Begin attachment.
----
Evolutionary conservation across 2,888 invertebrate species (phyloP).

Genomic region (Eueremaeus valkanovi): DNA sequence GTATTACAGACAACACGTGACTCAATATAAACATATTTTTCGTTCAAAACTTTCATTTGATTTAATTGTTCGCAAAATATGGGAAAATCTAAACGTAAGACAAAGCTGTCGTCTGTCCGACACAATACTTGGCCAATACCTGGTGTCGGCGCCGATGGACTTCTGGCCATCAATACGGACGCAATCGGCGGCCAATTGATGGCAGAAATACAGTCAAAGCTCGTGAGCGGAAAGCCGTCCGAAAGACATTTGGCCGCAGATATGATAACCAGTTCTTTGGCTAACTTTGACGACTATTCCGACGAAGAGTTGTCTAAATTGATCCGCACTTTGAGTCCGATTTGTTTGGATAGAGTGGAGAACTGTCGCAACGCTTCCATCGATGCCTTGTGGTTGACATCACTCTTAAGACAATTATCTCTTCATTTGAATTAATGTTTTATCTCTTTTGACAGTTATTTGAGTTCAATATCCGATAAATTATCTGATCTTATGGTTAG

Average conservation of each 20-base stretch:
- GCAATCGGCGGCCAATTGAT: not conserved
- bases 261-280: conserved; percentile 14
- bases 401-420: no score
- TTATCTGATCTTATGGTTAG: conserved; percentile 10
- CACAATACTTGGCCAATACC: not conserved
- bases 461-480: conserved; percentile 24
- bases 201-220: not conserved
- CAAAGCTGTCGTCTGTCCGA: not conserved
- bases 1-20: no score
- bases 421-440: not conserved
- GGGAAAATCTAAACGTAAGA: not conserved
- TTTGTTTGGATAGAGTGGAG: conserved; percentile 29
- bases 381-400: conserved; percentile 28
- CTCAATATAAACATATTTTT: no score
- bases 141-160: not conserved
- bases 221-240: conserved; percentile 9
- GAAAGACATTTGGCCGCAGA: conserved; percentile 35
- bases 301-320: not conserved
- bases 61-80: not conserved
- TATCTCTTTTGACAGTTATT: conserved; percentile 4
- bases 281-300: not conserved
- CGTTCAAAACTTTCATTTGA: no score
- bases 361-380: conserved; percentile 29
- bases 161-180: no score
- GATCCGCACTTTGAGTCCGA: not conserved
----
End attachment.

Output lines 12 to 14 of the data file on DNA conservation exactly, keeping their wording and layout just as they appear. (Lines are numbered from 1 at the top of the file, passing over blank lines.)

- bases 1-20: no score
- bases 421-440: not conserved
- GGGAAAATCTAAACGTAAGA: not conserved